Cars and the environment are two things that Germany cares so deeply about that they form part of the national character. So Germans are shocked to discover that for years the country's mightiest car manufacturer Volkswagen has been rigging environmental tests for diesel emissions in the US.
It's as if the British suddenly found out that the Queen had a hand in fixing the horse races at Ascot. One German newspaper has called it the most expensive act of stupidity in the history of the car industry.
Stupid because manipulating pollution data to boost sales can only be seen as a slap in the face to customers who paid a premium for what they thought was a greener car.
And expensive because €14bn was wiped off VW's value within hours of the stock market opening on Monday morning. Since the company owned up, its shares have plummeted more than 30% in two days. Added to that, the company could face €18bn of fines from US authorities and such damage to its brand that future sales are bound to be hit hard.
It seems particularly egregious that VW is guilty of faking its green credentials, given that the company has been vaunting itself as environmentally conscious, and marketing its cars as clean diesel. Powerful and better for the environment at the same time, was the message.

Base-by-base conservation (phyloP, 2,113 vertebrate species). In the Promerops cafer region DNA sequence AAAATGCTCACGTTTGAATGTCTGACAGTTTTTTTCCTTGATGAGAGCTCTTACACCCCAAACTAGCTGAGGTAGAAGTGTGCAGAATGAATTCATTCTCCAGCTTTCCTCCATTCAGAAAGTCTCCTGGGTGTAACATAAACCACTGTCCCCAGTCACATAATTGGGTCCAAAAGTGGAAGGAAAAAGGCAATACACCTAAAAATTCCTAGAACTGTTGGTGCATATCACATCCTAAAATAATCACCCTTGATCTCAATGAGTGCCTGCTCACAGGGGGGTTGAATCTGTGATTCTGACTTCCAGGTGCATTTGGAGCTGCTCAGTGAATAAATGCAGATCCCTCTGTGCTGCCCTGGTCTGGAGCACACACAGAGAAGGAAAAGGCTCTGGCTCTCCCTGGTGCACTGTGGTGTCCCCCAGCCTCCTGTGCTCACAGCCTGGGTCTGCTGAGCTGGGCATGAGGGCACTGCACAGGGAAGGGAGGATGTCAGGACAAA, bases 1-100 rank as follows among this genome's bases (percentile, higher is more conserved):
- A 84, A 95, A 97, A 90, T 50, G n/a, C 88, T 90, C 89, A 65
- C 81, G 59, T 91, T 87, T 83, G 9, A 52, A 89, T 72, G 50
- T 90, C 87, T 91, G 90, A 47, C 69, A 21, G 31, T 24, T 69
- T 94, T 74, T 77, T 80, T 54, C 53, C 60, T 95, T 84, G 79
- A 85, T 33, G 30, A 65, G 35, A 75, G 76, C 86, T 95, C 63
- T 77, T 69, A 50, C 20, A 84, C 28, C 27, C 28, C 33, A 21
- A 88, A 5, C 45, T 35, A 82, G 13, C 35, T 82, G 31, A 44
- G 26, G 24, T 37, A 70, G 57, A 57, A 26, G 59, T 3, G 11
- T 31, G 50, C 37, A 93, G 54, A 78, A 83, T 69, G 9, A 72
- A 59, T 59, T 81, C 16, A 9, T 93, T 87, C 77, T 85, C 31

But drivers of almost half a million cars in the US have now suddenly found that they are driving round vehicles which are a lot worse for the environment than they thought. The rigged tests masked the fact that these cars emit up to 40 times the legal limit of pollutants.
And now VW has said that as many as 11 million cars worldwide could be affected. The worry is that the scandal could have even wider ramifications.
In Germany a car is more than just a metal box on four wheels - as anyone who has been to Wolfsburg, the hometown of VW, knows. In fact, with almost half the population working for the firm, the town is VW, with massive factories ornate as castles, and huge VW flags and signs wherever you look.
That's because Germany is rightly proud of its cars - symbols of reliability, technical expertise and top engineering. Symbols too of economic strength. Thanks to VW, Wolfsburg has the highest per capita salary in Germany.
And in the country as a whole, cars are among Germany's most important exports. According to one estimate, one in seven of all German jobs are in some way connected to the car industry.
But Made in Germany is supposed to be a quality trusted brand worth paying money for. If that image becomes one of manipulation and deceit instead, then it's only a matter of time before the impact is felt on the German economy.
The fear is that other German industries could also be contaminated by the scandal. A lot of Germany's present economic success is based on engineering expertise, specialized technology and expensive heavy machinery sold to fire up China's factories. Customers are prepared to pay over the odds for quality they trust.